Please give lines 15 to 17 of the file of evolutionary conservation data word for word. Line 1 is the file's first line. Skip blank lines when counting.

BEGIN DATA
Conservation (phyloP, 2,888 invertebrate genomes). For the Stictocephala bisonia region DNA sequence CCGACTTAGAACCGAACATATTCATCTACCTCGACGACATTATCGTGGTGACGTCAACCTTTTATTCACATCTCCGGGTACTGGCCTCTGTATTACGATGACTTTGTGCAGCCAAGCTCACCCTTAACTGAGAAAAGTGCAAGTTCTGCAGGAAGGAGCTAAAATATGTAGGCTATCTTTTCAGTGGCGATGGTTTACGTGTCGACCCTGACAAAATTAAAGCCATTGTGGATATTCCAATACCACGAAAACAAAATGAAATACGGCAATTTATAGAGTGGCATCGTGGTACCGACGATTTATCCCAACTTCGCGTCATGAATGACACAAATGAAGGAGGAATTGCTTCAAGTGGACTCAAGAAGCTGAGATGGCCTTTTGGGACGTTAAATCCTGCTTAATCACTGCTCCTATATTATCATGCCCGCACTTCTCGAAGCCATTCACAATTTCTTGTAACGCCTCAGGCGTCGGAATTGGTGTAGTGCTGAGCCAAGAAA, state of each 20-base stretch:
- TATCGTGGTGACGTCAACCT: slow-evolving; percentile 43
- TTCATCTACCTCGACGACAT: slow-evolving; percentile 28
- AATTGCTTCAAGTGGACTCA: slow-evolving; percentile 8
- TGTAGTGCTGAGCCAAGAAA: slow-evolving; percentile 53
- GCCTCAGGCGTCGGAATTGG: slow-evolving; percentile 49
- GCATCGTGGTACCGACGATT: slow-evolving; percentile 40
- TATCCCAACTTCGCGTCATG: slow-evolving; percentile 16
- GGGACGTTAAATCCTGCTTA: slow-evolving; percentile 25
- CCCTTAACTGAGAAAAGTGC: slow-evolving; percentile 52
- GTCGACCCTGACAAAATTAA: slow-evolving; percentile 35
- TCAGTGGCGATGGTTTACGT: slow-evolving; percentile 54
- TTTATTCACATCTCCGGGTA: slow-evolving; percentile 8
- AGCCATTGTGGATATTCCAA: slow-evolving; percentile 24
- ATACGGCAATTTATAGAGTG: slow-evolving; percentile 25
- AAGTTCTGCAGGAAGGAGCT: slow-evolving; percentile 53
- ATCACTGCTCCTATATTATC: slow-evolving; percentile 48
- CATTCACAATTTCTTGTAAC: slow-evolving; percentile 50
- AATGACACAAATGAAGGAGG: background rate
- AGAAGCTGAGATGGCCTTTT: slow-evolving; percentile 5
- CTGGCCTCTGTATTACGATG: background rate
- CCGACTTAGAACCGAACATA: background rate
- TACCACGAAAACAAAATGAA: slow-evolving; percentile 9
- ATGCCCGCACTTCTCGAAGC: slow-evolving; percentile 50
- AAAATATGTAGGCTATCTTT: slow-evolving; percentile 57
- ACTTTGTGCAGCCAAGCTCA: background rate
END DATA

- ATACGGCAATTTATAGAGTG: slow-evolving; percentile 25
- AAGTTCTGCAGGAAGGAGCT: slow-evolving; percentile 53
- ATCACTGCTCCTATATTATC: slow-evolving; percentile 48